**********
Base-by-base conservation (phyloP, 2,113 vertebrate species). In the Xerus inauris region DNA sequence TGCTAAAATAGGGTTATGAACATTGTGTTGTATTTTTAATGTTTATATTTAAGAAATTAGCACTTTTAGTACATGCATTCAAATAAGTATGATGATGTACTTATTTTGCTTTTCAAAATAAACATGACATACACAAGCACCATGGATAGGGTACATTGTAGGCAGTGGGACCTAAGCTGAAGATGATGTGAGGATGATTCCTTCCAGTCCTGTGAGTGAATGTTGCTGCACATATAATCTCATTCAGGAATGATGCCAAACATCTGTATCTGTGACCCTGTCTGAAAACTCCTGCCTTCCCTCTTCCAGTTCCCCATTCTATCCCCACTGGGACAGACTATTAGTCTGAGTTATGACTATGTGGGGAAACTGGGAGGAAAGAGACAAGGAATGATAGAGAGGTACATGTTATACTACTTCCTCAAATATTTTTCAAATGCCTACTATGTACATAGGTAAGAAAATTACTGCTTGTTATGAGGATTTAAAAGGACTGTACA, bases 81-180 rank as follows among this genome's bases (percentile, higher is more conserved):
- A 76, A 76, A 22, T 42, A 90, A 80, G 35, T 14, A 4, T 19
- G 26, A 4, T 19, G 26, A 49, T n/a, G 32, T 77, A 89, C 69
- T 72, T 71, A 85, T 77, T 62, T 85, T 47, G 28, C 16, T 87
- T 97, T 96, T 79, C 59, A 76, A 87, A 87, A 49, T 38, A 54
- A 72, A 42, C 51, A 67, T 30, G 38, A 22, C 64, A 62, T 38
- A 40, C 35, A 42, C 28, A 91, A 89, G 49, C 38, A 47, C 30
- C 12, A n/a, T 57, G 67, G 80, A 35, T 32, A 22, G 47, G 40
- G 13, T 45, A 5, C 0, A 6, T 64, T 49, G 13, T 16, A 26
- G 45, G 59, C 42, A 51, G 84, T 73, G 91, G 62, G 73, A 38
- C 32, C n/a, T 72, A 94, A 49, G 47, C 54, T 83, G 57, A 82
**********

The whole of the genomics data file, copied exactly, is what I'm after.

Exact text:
Base-by-base conservation (phyloP, 2,113 vertebrate species). In the Xerus inauris region DNA sequence TGCTAAAATAGGGTTATGAACATTGTGTTGTATTTTTAATGTTTATATTTAAGAAATTAGCACTTTTAGTACATGCATTCAAATAAGTATGATGATGTACTTATTTTGCTTTTCAAAATAAACATGACATACACAAGCACCATGGATAGGGTACATTGTAGGCAGTGGGACCTAAGCTGAAGATGATGTGAGGATGATTCCTTCCAGTCCTGTGAGTGAATGTTGCTGCACATATAATCTCATTCAGGAATGATGCCAAACATCTGTATCTGTGACCCTGTCTGAAAACTCCTGCCTTCCCTCTTCCAGTTCCCCATTCTATCCCCACTGGGACAGACTATTAGTCTGAGTTATGACTATGTGGGGAAACTGGGAGGAAAGAGACAAGGAATGATAGAGAGGTACATGTTATACTACTTCCTCAAATATTTTTCAAATGCCTACTATGTACATAGGTAAGAAAATTACTGCTTGTTATGAGGATTTAAAAGGACTGTACA, bases 81-180 rank as follows among this genome's bases (percentile, higher is more conserved):
- A 76, A 76, A 22, T 42, A 90, A 80, G 35, T 14, A 4, T 19
- G 26, A 4, T 19, G 26, A 49, T n/a, G 32, T 77, A 89, C 69
- T 72, T 71, A 85, T 77, T 62, T 85, T 47, G 28, C 16, T 87
- T 97, T 96, T 79, C 59, A 76, A 87, A 87, A 49, T 38, A 54
- A 72, A 42, C 51, A 67, T 30, G 38, A 22, C 64, A 62, T 38
- A 40, C 35, A 42, C 28, A 91, A 89, G 49, C 38, A 47, C 30
- C 12, A n/a, T 57, G 67, G 80, A 35, T 32, A 22, G 47, G 40
- G 13, T 45, A 5, C 0, A 6, T 64, T 49, G 13, T 16, A 26
- G 45, G 59, C 42, A 51, G 84, T 73, G 91, G 62, G 73, A 38
- C 32, C n/a, T 72, A 94, A 49, G 47, C 54, T 83, G 57, A 82